Although γδ T cells have been shown to contribute to MS pathogenesis via a cytotoxic function, other reports indicate that they could also exert an immunoregulatory role and thus mediate amelioration of the disease. A potential immunoregulatory role of γδ T cells in MS has been proposed by a study in which MBP-specific T cells were used to vaccinate MS patients in an attempt to induce immune tolerance. It was demonstrated that γδ T cells expanded in response to the vaccine and produced high levels of IL-2, TNF-α and IL-10 [113], proposing a possible regulatory role, in contrast to encephalitogenic T cells. Furthermore, another study showed that treatment of MS patients with IFN-β1α was correlated with decreased levels of IL-12 and an increase in IL-10 secretion by γδ T cells, suggesting that this cell subset plays a regulatory role [114].

The immunomodulatory potential of γδ T cells is further supported by studies in EAE, where the depletion of these cells in spinal cord homogenate-immunized B10.PL mice aggravated disease and decreased antigen-specific T cell responses [115]. In a similar vein, γδ T cells were shown to exert immunoregulatory properties during EAE by inducing the apoptosis of encephalitogenic αβ T cells [116] in a Fas/FasL-dependent manner.

Overall, the precise role played by γδ T cells in the regulation of EAE and MS has not been fully elucidated because contradictory results have been reported in studies that used different mouse strains and different strategies to address this task. The conditions under which γδ T cells could exert immunomodulatory properties in MS need further investigation.

B Cells

Several lines of evidence have indicated an immunoregulatory role for B cells in the development of EAE. To this end, a subset of B cells characterized as CD1δhiCD5+ has been shown to secrete elevated levels of IL-10 during EAE development, and adoptive transfer experiments have demonstrated its participation in the amelioration of disease [117]. In addition, B cells have been shown to chemoattract Treg cells to the CNS at the peak of the disease and to influence the recovery phase [118].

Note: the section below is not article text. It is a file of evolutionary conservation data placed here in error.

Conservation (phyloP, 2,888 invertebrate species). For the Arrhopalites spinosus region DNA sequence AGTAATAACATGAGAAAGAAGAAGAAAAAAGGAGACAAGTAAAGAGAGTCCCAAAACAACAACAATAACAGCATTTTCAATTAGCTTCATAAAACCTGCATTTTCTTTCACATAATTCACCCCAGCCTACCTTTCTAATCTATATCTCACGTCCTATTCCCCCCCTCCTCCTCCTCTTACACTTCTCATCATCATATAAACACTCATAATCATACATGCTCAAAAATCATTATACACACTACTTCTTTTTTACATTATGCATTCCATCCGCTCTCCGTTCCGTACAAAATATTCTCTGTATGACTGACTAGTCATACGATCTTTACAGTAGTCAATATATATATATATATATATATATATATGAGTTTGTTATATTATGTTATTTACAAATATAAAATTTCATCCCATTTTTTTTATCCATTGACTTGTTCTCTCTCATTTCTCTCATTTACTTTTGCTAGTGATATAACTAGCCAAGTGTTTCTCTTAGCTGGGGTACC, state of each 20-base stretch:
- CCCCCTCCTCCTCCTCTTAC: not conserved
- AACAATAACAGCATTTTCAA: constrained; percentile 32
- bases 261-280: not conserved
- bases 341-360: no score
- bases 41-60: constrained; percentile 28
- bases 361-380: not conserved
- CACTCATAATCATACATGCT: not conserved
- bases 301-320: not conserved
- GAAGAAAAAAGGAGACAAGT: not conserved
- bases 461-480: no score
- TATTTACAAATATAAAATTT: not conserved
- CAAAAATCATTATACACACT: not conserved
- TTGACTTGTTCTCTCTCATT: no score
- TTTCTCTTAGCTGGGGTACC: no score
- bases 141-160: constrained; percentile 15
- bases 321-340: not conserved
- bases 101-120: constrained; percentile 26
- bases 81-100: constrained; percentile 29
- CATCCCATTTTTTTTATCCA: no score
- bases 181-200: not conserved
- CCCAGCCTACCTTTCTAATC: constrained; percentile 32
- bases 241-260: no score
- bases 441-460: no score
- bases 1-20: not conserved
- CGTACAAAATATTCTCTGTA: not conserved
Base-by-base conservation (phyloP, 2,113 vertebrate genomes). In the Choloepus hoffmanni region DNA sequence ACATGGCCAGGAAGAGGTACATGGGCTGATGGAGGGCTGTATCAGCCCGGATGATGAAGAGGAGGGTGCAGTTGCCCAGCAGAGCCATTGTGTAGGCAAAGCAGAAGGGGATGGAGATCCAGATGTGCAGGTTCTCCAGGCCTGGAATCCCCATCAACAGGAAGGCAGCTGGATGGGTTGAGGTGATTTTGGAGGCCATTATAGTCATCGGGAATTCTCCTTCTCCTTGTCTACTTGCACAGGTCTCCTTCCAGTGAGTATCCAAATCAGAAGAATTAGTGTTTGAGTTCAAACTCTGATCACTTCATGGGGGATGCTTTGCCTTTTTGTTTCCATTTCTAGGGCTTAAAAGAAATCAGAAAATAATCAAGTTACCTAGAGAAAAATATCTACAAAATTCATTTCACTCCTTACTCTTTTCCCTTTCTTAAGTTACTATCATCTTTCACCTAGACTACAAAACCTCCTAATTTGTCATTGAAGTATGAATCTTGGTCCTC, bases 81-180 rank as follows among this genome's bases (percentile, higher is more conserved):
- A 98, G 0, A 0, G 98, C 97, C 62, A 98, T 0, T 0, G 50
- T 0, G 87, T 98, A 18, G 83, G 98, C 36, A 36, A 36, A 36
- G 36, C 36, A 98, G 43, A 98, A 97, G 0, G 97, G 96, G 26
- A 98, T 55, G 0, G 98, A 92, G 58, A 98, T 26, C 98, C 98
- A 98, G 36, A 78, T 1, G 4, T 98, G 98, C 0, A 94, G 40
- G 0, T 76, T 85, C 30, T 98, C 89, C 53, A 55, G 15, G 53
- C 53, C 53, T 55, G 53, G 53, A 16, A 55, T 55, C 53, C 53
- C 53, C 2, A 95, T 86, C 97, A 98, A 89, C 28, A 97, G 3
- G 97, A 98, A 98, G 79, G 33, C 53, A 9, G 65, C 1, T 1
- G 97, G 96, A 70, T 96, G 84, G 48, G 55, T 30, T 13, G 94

NK and NK T Cells

Natural killer (NK) cells are a heterogeneous population of lymphocytes that lack antigen-specific receptors, and were originally described as playing a critical role in innate immune responses.

NK T cells are of lymphocytic origin, sharing the properties of T and NK cells. NK T cells are distinct from conventional T lymphocytes, since they express a heavily biased TCR repertoire that usually recognizes lipid antigens such as α-galactosylceramide [119], in the context of the monomorphic MHC class I-like molecule CD1δ [120,121,122]. Upon activation, both populations secrete various cytokines, chemokines or cytotoxic enzymes, thus contributing to innate and adaptive immune responses. There are several studies suggesting that NK and NK T cells could downregulate immune responses [123,124,125,126,127]. In addition, accumulative data also support the active involvement of these cells in the immunoregulation of MS.

NK Cells

Initially, reduced numbers of NK cells and their impaired functional activity were reported in MS patients, indicating a possible regulatory role of this cell subset in MS pathogenesis [128,129,130]. Subsequently, NK cells isolated from MS patients in remission were shown to express high levels of Fas (CD95) and to secrete Th2 cytokines such as IL-5 and IL-13 [131,132,133]. NK cells with this phenotype were termed NK2 cells and were proposed to downregulate IFN-γ secretion by T cells from PBMCs, upon stimulation with MBP [131].

The regulatory role of NK cells is further supported in rodent models of MS. Specifically, in vivo depletion of NK cells by anti-NK-cell antibody administration exacerbated the clinical features of disease and induced fatal EAE, suggesting a protective role of NK cells in EAE development [134]. In line with this, the depletion of NK cells in MOG-induced EAE resulted in a more severe form of disease and augmentation of Th1 responses in response to myelin antigen [135]. Moreover, several studies have correlated NK activity with the suppression of proinflammatory cytokine secretion (such as IFN-γ and TNF-α) by encephalitogenic T cells [136,137,138,139]. Furthermore, bone marrow-derived NK cells exhibit potent inhibitory effects on autoreactive T cell proliferation to both Con A and MBP in dark agouti rats [140]. Although it has been postulated that NK cells might directly affect the interactions between DCs and T cells [141,142], the precise molecular mechanisms via which they downregulate autoimmune encephalitogenic responses have still to be determined.

It is noteworthy that daclizumab, a humanized monoclonal antibody against IL-2 receptor α chain (IL2RA or CD25) that showed benefits in clinical and imaging parameters in patients with RRMS, is thought to exert its biological effect by the expansion of immunoregulatory NK cells (NK CD56bright) [120]. Of the other recently introduced therapies for MS, natalizumab treatment exerts no significant effects on NK cells, whereas in fingolimod-treated patients, elevated NK cells have been observed both in the periphery and in the CNS [91]. NK cells from alemtuzumab-treated huCD52 mice also retain their ability to lyse target cells in vitro [92].It is currently not known if laquinimod, teriflunomide or dimethylfumarateact on NK cells.